Shoso-in through Foreign Eyes / International Exchanges May Help Solve Mysteries on Treasures

The Yomiuri Shimbun
Photos of a Shoso-in treasure being taken by a ultra high-definition camera.

The 75th Annual Exhibition of Shoso-in Treasures will start Saturday at the Nara National Museum, showcasing a selection of precious items that have been preserved for centuries in the Shoso-in repository and convey glimpses of Nara period (710-784) culture. This is the third and final installment in a three-part series focusing on the history of the connection between the Shoso-in and people from other countries.


With the Saturday opening of this year’s annual Shoso-in exhibition approaching, China’s social media site Weibo was found to carry several posts about the exhibition with titles such as: “The richest collection of arts and crafts of the Tang dynasty” and “I bought a ticket.” A Chinese travel site Ctrip also advertises the exhibition as “a meeting that transcends millennia.”

The treasures preserved at the Shoso-in repository include some that came to Japan from China and other countries 1,300 years ago. It is also an archive of ancient international exchanges.

“More and more people have become interested in the exhibition each year. I frequently receive inquiries from friends in my homeland these days,” said Zhang Xiaojuan of the Nara National Museum, the venue of the exhibition.

“Mirror Box with Floral design in Inlaid Silver,” which will be exhibited at this year’s exhibition, is a lacquered box with elaborate patterns depicted with the heidatsu technique using silver on its surface. The term “heidatsu” referring to a lacquer decoration technique also appears in Chinese historical records. Tang dynasty general An Lushan is said to have presented Emperor Xuanzong with “sho,” a bed-type couch, with a silver heidatsu design in 750. Its decoration must have been magnificent.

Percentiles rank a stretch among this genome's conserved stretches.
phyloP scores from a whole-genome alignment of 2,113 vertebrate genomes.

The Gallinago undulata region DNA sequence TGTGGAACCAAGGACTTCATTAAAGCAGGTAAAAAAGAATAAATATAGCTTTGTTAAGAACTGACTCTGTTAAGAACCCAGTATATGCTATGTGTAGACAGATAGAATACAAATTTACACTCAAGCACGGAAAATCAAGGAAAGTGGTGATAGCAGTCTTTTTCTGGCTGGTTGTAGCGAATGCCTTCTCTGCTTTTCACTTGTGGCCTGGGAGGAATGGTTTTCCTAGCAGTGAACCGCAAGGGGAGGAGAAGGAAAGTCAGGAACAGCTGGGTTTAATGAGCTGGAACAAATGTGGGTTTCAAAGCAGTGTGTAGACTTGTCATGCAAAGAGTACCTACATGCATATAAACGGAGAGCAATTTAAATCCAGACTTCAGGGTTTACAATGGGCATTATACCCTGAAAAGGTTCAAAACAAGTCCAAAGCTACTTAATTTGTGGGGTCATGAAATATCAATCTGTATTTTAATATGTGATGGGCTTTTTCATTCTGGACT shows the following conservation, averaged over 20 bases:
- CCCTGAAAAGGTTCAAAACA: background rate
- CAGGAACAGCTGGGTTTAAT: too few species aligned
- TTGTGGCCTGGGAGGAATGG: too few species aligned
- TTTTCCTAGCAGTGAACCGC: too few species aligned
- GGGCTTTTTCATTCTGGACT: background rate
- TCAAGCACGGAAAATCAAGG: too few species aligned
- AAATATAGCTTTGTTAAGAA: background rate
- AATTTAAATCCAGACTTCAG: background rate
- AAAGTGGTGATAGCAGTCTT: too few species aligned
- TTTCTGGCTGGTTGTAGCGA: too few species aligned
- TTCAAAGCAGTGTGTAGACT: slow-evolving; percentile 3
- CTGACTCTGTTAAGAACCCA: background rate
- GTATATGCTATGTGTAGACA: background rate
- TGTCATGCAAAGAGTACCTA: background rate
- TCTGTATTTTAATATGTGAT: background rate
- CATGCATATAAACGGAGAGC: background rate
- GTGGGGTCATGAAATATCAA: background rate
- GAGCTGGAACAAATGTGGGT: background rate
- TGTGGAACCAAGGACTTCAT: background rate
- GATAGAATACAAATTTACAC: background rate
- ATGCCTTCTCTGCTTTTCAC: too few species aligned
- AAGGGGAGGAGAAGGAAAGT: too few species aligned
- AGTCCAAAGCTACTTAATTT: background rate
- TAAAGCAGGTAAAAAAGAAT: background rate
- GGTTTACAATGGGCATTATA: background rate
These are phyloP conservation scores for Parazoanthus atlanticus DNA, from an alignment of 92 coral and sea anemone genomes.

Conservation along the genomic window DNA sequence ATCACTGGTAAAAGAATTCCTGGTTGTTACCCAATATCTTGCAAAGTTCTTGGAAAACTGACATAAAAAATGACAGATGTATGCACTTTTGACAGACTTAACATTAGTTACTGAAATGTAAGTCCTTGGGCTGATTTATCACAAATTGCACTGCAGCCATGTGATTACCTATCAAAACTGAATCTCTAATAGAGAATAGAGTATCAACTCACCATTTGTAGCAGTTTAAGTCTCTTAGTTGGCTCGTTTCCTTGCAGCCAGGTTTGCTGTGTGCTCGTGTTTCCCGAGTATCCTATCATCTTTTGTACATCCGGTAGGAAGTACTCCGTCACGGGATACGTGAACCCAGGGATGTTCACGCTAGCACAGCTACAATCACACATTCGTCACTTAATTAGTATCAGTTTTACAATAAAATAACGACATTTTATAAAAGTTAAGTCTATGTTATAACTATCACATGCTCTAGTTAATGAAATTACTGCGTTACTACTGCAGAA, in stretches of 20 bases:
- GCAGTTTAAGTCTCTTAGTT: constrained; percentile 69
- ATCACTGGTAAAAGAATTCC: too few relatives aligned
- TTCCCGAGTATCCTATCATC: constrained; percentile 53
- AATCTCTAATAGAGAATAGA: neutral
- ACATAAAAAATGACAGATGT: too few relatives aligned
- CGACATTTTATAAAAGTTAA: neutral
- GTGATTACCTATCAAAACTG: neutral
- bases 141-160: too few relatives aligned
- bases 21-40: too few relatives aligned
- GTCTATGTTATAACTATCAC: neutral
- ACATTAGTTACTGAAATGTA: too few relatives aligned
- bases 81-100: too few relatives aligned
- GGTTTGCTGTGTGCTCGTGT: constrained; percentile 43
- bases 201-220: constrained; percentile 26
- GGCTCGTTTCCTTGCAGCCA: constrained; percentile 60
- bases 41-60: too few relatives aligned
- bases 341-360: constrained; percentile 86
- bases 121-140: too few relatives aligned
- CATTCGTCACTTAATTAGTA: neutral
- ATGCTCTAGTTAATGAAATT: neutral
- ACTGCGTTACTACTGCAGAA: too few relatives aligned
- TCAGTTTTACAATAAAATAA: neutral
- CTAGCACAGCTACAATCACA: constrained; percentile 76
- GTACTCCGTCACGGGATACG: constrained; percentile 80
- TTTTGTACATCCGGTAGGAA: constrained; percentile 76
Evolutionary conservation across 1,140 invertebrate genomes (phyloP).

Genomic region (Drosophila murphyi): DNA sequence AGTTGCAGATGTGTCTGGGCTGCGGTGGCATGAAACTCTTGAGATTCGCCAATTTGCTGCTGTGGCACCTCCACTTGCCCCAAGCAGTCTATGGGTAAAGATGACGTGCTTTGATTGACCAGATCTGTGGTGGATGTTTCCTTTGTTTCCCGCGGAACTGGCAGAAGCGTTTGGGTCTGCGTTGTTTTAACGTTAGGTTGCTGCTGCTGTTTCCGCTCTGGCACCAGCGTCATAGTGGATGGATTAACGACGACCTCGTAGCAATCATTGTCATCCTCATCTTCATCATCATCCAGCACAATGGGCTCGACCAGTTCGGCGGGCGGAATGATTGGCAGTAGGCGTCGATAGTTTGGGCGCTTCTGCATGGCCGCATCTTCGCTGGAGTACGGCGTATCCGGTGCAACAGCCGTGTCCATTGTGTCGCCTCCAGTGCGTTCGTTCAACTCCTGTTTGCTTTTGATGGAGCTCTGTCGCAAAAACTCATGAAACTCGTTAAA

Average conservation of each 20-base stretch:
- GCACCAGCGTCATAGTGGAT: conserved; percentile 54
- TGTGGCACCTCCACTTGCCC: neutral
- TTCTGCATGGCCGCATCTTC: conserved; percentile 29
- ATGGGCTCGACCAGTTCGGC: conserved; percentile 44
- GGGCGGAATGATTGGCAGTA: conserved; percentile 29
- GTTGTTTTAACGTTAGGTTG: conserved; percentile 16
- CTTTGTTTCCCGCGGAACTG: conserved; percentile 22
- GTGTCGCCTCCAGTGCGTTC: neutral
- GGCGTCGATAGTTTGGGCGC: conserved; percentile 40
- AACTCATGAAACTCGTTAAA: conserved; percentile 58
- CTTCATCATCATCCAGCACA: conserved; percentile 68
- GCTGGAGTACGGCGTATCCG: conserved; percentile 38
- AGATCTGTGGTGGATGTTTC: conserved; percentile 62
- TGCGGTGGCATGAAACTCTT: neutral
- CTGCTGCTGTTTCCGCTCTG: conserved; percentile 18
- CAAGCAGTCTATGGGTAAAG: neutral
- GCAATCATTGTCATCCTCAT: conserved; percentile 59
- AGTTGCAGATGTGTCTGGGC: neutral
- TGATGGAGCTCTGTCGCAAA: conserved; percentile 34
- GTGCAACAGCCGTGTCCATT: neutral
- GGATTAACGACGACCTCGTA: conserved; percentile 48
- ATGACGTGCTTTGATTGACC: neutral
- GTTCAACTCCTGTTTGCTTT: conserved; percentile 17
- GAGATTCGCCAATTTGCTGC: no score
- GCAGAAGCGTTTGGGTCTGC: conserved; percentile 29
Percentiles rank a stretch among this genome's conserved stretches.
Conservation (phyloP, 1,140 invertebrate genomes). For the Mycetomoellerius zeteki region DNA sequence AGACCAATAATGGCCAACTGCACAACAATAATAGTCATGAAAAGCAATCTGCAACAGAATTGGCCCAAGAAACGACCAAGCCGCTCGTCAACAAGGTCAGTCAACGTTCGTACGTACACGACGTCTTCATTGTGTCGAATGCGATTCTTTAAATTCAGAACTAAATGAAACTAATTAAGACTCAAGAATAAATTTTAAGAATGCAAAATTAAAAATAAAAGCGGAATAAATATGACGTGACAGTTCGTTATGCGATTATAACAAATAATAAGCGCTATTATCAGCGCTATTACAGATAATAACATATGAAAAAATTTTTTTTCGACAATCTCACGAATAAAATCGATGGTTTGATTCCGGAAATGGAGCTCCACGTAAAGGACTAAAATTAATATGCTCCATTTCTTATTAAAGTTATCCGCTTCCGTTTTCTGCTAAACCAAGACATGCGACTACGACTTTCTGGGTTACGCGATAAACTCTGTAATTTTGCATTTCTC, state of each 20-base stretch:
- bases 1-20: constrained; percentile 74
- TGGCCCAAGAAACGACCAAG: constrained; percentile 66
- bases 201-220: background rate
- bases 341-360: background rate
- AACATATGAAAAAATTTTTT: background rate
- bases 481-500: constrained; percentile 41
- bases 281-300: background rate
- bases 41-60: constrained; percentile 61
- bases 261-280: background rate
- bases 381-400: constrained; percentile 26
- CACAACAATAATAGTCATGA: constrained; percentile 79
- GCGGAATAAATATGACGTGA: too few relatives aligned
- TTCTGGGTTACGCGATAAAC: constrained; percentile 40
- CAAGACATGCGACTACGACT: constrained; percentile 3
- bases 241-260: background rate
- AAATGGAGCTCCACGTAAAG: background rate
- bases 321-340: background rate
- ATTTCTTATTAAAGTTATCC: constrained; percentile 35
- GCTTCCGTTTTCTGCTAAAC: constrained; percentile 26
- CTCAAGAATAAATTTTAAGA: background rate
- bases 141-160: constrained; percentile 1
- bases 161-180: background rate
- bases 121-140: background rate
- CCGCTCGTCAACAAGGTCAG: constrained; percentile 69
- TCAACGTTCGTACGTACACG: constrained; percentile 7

Courtesy of the Office of the Shosoin Treasure House at the Imperial Household Agency
Mirror Box with Floral design in Inlaid Silver

The history of international exchanges can be remembered not only in high-profile treasures.

Courtesy of Min Byung Chan
Min Byung Chan

Min Byung Chan, 57, former director general of the National Museum of Korea, says it is surprising that various old sheets of paper have been kept in the Shoso-in.

The sheets even include those used as packing material for metal tableware called “sahari” imported from the Korean peninsula. The papers were originally administrative documents in the ancient kingdom of Silla that were no longer needed and repurposed. They bear a record of how commodities such as meat, rice, and soybeans were managed by a Silla governmental office.

“In South Korea, there are few materials on the history of Silla. The Shoso-in treasures are a cultural heritage of Asia and even the world,” Min said in Japanese.

The Shoso-in treasures have been admired by people visiting Japan since the Meiji era (1868-1912). But they have never been exhibited overseas, even though there have been requests for Shoso-in exhibitions.

The main reason is the difficulty of transporting them. Aged furnishings and textiles among the collection can be damaged by the slightest vibration, and could even disintegrate.